Tesco stops selling Christmas cards after slave labour allegations

Tesco Christmas cards slave labour factory
Tesco said it was “shocked” by the allegations and had decided to suspend production at the factory that produced the cards
// Tesco stops selling Christmas cards after slave labour allegations
// A note was found in a Christmas card by a six-year-old schoolgirl which alleged that it was packed using forced labour

Tesco has stopped selling Christmas cards after a six-year-old girl found a message in the charity Christmas cards alleging it was packed using forced labour.

The Big 4 leader said it has halted the production of Christmas cards close to a printing business near the jail where an inmate smuggled out an anonymous message, which was found by the South London schoolgirl, Florence Widdicombe, The Sunday Times reported.

“We are foreign prisoners in Shanghai Qingpu prison. Forced to work against our will. Please help us and notify human rights organisation,” the handwritten note said.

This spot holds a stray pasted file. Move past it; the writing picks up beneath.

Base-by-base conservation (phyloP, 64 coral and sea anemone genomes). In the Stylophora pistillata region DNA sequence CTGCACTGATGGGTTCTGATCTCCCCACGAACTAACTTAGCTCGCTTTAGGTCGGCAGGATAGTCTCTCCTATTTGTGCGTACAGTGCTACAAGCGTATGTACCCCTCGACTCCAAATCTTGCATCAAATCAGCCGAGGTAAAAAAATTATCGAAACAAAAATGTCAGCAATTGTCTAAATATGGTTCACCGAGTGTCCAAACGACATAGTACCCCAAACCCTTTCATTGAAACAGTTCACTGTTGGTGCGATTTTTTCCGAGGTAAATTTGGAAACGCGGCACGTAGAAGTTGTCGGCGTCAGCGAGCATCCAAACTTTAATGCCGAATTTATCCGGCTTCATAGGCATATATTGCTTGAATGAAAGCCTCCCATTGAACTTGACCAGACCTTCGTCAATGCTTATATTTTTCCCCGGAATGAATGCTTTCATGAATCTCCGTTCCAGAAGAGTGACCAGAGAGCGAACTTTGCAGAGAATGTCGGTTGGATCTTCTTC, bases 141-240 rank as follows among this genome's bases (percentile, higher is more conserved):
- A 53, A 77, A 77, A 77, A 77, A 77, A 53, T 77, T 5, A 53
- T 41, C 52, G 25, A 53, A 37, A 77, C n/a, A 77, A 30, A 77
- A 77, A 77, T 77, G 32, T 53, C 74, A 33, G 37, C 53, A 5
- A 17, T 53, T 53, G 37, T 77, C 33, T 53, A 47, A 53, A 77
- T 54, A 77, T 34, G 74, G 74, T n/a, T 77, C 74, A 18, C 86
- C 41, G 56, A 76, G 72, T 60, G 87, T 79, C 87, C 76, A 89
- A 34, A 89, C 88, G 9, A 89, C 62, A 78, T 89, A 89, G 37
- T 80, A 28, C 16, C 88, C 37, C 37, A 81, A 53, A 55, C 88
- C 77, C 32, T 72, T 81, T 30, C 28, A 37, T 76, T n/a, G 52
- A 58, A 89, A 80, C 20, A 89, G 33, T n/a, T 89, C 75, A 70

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The note also urged to contact Peter Humphrey, a former journalist who spent 23 months imprisoned at the same Qingpu prison.

Florence’s father, Ben, a civil servant, used Linkedin to track down Humphrey, who said that he had previously seen Tesco gift labels being made at the jail.

Tesco sources told The Sunday Times that they had found no evidence of prisoners working on Christmas cards.

The grocer said it was “shocked” by the allegations and had decided to suspend production at the factory that produced the cards, and withdraw the cards from sale, while an investigation took place.

Meanwhile, Humphrey, who stayed in touch with inmates and former prisoners from the wing, said that the situation had worsened since he was jailed there between 2013 and 2015.

Foreign prisoners were then allowed to receive about £50 a month, enough to buy basic necessities.

Now monthly overseas income has been cut to under £20.

The cards were produced at Zhejiang Yuanguang Printing, about 60 miles from the prison. Tesco’s latest regular independent audit, conducted last month, did not raise concerns about the use of prison labour.

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